So, that’s about it. Kinda plenty, eh? Oh, you want to know about the personal stuff now? Nope, sorry, that’s confidential (unless you meet up w me in person and buy me a pint. Then we’ll talk)…

The More You Holmes

From: Elementary, ep. 4.24

Object: a beautiful old ring with a large blue stone set at its center

Reference: well, duh, obviously this has to be The Blue Carbuncle, though in this ep it isn’t actually named as such (though we hear the name of the Duchess of Morcar in connection with it, which is in the original).  Here, it’s not a loose stone but a ring, not hidden in a goose but in Sherlock’s fireplace, and is an heirloom of Sherlock’s mother’s, which Morland Holmes is looking for (Sherlock thinks) to use as a bribe. As in Doyle, however, Sherlock does not give it up, but keeps it. No, really, he keeps it in the canon too–read it. He keeps the black pearl of the Borgias and the Mazarin stone, too, you know.

Retrospective Review #6 1/2: Many Happy Returns

My latest for the fine Sherlockians at Sherlock’s Home.

Sherlocks Home

Written by Prof. Jenn

Before the resolution of the insane “How did Sherlock survive” cliffhanger in Series 3, we got a charming little short released online called “Many Happy Returns.” The title is already a play on words as it refers not only to birthday greetings but also the imminent return of Sherlock. If you’ve never seen it before, watch it above.

Our story opens with the identical opening score from The Blind Banker, and we see a Tibetan monastery scene with the unveiling of a villain, which hard-cuts directly to newly-fanboy-crazed Anderson, who is in a pub with Lestrade, maps and notes spread out all over the table. We understand therefore that Anderson is quite changed from his previously antagonistic point of view, having turned 180 degrees from main accuser of Sherlock in “The Reichenbach Fall” to this bearded obsessive, and we also hear that this obsession has cost…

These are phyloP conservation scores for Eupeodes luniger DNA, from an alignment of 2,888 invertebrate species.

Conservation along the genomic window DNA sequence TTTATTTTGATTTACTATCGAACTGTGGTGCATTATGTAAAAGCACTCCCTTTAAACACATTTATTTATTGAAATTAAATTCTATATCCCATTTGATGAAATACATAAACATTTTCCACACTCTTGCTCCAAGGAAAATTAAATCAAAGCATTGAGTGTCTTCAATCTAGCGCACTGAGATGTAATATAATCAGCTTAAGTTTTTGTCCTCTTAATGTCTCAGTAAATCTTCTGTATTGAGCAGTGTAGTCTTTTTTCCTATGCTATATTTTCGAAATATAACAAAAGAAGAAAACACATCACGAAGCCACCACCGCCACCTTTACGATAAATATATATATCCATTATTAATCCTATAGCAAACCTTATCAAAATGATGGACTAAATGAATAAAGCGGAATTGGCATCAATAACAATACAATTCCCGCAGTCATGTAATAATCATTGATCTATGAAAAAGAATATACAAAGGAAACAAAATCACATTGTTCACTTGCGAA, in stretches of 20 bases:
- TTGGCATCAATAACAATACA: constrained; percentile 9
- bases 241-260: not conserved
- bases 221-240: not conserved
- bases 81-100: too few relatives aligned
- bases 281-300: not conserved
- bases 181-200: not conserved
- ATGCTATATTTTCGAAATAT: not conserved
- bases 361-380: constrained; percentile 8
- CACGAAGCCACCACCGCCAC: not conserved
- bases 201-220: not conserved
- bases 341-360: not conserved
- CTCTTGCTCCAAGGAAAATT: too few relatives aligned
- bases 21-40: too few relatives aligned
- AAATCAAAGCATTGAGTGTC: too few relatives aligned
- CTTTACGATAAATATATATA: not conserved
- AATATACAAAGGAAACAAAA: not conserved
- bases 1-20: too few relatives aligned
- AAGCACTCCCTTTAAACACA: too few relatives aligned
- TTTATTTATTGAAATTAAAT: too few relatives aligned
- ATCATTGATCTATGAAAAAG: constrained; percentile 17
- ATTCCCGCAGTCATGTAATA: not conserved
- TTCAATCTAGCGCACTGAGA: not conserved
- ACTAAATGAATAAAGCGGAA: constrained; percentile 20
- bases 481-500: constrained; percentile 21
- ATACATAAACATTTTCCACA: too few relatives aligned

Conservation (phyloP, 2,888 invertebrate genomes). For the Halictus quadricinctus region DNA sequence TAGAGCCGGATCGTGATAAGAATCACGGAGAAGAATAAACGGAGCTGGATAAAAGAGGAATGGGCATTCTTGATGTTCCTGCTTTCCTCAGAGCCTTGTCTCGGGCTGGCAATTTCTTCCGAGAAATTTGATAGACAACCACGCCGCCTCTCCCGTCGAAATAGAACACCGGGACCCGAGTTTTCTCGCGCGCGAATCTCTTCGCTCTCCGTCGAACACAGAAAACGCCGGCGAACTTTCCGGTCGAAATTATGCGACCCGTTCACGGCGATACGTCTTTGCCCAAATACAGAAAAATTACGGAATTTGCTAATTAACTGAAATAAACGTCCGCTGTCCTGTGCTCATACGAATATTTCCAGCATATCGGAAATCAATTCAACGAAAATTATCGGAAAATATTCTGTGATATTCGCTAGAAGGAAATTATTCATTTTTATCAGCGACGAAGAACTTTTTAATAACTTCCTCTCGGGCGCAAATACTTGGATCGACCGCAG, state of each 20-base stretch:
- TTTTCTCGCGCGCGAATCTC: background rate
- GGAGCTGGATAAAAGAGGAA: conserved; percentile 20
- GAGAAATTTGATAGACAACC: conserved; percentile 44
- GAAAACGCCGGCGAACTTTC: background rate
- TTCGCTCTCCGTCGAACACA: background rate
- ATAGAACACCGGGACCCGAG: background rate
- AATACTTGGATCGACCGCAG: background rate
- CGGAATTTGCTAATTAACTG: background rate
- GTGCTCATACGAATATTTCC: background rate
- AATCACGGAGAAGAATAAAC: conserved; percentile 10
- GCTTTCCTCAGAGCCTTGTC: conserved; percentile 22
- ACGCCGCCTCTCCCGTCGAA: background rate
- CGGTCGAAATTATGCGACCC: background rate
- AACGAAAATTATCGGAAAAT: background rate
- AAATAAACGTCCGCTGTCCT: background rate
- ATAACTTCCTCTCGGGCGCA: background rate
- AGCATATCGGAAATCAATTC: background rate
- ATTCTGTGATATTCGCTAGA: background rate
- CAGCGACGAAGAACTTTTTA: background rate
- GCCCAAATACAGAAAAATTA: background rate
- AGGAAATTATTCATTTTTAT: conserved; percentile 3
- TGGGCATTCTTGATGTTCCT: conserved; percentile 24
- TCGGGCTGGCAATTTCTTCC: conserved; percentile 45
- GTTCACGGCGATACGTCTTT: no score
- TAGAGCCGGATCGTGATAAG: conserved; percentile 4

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Left Hand Right Brain

My appearance on former student JD’s Left Hand Right Brain podcast is up and listenable-to. I’m doing this from my phone so it may not work–I’ll fix it later if not, don’t worry.


 Please to enjoy the discourse on creativity, theatre, clowning, and the Patronus.

http://lefthandrightbrainpod.com/?powerpress_embed=970-podcast&powerpress_player=mediaelement-audio

5 Reasons Sherlock Fans Should Watch Elementary

My latest Sherlockian musings for Sherlock’s Home. This time, discussing Elementary.

Sherlocks Home

Elementary

Written by Prof. Jenn

If you are reading a site called Sherlock’s Home, you are probably a die-hard Sherlock fan. A Cumberperson. A FreeMan/Woman. Whatever. Today, though, I’m here to teach you that there are other vastly entertaining and brilliantly done Sherlockian things that exist that are just as good as our beloved Sherlock (dare I say better? Well, not quite in this case, but…). One of these things is the CBS series Elementary. Here are five reasons why you should watch it…

5. Nods to the Canon

“The Long Fuse” -- Sherlock (Jonny Lee Miller, left) discovers a crime that’s been lying dormant for years and sets out to find the intended victim, hoping it will lead him to the perpetrator. Also pictured is Aidan Quinn (right) on ELEMENTARY, Thursday, Nov. 29 (10:00-11:00 PM, ET/PT) on the CBS Television Network. Photo JOJO WHILDEN CBS ©2012 CBS Broadcasting, Inc. All Rights Reserved

I’ve heard fellow Sherlockians look down on Elementary as a cheap knock-off of Sherlock at best or a totally non-Sherlockian show that uses the name at worst. I disagree with these folks, as it’s obvious the writers know their Doyle, judging by the references and nods to the canon all over the episodes (I recently broke down one of the most Doyle-riddled…